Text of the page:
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   The Chrome Horn - NASCAR Whelen Modified Tour


by Phil Smith

Longtime Modified racing legend Leo Cleary passed away on Tuesday, January 31 in Florida. A giant of a man and veteran of 44 years of competition in the Northeast was 88 years old.

In his six decades of racing Cleary garnered 14 track championships in various divisions of racing.

This man didn't drive a Modified, he man-handled it and squeezed every ounce of power and bite he could out of his race car. Leo Cleary had the knack to out drive his race machine and will it to perform above and beyond. An insurance adjuster by trade, Leo worked five days a week. He raced with a purpose as he put his children through college with his race winnings.

Leo's smile was just as much a trademark as his capabilities in the driver's seat. During the 60ís he was a vital part of the competition that made up the circle of champions that raced at Stafford on Friday nights, Norwood Arena on Saturday nights and at Thompson on Sundays with the likes of Bugsy Stevens, Fats Caruso, Fred DeSarro, Eddie Flemke and Gene Bergin to name a few.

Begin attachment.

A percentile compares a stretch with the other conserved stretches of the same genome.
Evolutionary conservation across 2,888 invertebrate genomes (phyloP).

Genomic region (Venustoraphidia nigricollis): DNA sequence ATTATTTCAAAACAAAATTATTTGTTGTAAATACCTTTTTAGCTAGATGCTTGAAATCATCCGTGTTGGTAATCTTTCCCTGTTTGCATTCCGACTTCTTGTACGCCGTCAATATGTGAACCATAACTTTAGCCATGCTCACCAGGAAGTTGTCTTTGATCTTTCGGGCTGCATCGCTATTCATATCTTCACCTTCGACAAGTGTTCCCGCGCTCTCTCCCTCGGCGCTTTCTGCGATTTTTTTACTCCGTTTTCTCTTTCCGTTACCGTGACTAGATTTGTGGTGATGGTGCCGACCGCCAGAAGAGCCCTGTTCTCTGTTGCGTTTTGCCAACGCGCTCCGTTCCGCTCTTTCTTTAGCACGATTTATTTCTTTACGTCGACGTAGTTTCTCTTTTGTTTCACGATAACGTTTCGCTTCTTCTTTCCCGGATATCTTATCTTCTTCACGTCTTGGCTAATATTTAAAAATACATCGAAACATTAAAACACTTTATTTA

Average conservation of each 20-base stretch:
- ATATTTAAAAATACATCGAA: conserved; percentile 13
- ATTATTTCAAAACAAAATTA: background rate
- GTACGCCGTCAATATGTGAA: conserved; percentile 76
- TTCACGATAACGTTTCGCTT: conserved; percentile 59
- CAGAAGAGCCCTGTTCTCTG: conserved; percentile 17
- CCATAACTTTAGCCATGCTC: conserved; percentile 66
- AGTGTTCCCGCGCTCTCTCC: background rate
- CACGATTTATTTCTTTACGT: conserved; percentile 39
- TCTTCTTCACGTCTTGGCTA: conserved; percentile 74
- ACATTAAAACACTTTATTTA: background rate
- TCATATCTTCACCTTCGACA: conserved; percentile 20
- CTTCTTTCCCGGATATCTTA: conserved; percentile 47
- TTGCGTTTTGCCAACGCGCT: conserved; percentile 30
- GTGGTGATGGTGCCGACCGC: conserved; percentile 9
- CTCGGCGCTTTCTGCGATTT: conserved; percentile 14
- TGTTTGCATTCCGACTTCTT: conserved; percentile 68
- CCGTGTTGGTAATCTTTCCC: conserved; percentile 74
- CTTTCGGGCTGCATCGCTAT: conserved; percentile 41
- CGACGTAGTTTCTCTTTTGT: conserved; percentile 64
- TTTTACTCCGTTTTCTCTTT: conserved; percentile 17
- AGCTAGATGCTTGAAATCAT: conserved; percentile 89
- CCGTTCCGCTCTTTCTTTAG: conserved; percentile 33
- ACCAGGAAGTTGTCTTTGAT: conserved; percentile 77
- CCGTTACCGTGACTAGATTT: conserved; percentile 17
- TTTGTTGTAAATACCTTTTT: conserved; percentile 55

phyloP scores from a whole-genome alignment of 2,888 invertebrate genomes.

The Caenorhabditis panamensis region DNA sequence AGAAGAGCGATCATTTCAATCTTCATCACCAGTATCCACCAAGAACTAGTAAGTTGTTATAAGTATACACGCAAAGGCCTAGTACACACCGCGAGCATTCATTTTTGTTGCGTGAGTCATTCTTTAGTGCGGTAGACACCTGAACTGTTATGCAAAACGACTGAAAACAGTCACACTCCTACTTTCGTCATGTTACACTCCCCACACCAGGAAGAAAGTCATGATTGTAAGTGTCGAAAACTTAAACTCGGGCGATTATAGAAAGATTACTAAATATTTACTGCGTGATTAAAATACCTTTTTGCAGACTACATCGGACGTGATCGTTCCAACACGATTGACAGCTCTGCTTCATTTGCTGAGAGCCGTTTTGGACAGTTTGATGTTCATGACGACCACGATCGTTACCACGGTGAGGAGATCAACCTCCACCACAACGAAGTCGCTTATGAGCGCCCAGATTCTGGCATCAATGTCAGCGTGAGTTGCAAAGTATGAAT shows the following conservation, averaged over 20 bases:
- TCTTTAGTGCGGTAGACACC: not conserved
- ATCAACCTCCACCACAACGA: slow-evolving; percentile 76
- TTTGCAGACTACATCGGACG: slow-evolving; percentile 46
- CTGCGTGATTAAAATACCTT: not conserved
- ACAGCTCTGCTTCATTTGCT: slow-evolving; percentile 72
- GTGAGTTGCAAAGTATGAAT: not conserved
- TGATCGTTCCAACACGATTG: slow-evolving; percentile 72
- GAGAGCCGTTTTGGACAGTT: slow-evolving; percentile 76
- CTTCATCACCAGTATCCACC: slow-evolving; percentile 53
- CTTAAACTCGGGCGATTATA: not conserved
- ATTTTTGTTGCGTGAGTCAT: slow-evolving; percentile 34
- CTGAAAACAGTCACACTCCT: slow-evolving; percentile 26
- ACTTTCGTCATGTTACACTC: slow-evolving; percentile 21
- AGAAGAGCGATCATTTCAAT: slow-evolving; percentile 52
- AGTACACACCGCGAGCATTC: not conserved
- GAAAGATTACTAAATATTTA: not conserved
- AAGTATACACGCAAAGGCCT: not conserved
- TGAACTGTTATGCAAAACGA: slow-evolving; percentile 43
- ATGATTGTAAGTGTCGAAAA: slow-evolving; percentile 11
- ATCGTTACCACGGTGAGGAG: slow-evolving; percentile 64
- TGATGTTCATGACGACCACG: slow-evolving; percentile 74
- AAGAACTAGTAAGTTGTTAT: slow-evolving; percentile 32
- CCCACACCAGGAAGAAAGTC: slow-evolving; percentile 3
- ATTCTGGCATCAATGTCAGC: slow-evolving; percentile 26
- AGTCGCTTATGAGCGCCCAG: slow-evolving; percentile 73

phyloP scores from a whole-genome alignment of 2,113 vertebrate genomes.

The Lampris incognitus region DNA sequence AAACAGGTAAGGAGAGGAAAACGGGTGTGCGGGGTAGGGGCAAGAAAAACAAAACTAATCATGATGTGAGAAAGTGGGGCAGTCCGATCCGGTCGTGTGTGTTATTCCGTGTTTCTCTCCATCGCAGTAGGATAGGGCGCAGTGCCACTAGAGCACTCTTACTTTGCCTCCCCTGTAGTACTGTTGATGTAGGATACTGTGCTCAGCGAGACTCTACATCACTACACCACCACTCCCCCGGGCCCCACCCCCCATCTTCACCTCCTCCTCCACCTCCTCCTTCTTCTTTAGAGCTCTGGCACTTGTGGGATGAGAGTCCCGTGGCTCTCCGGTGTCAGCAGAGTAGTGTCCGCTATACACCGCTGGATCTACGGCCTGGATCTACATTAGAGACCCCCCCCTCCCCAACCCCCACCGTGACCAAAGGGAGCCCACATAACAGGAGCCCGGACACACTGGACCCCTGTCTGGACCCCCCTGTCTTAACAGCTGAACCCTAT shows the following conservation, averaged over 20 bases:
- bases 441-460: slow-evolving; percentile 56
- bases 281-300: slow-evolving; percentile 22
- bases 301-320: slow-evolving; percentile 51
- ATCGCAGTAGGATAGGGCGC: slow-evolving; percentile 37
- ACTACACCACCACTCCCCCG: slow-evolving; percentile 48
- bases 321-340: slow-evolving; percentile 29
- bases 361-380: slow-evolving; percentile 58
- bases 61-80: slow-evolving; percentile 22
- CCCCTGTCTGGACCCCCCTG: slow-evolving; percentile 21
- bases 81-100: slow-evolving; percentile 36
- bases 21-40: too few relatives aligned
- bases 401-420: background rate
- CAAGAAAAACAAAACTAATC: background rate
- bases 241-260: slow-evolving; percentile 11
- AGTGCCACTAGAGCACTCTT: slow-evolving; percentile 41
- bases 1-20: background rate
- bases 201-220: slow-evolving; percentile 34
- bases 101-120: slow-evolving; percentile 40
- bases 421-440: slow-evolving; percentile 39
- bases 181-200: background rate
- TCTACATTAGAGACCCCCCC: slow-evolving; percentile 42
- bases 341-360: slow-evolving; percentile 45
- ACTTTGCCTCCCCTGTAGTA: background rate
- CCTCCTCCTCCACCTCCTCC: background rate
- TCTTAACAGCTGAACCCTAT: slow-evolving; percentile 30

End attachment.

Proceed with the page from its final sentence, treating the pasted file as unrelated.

Those of us who witnessed his talent behind the wheel feel fortunate. He was also an outstanding body man as his work showed on many of the cars in which he drove. He was also an innovator. When Eddie Flemke invented the split spring front end Cleary did him one better and applied the same idea to the rear suspension.

During his career he drove many top notch cars including those of Bernie Barrows, Sonny Koszela, Bob Garbarino, Joe Brady, Art Barry, Tom Dunn and Rollie Linblad to name a few. Behind the wheel he was as tough as nails. If anyone messed with the big guy they paid the price.
Cleary won a Pro Stock division championship at Seekonk (Mass.) Speedway in 1986 at the age of 58 and followed that up with a Mini Modified championship at the track the next season.

Cleary retired to Florida in 1988 and continued to compete in the Sunshine State until 1993, finally retiring at the age of 63. While in Florida Cleary had the good fortune to win the Florida lottery for $50 grand.

Cleary was inducted into the New England Auto Racing Hall of Fame in 1999, as part of the second induction class for the organization. Throughout his retirement he was seen regularly at Seekonk and at Thompson and shared many a story with him. He will be missed!.
Source: Phil Smith
: February 2, 2017

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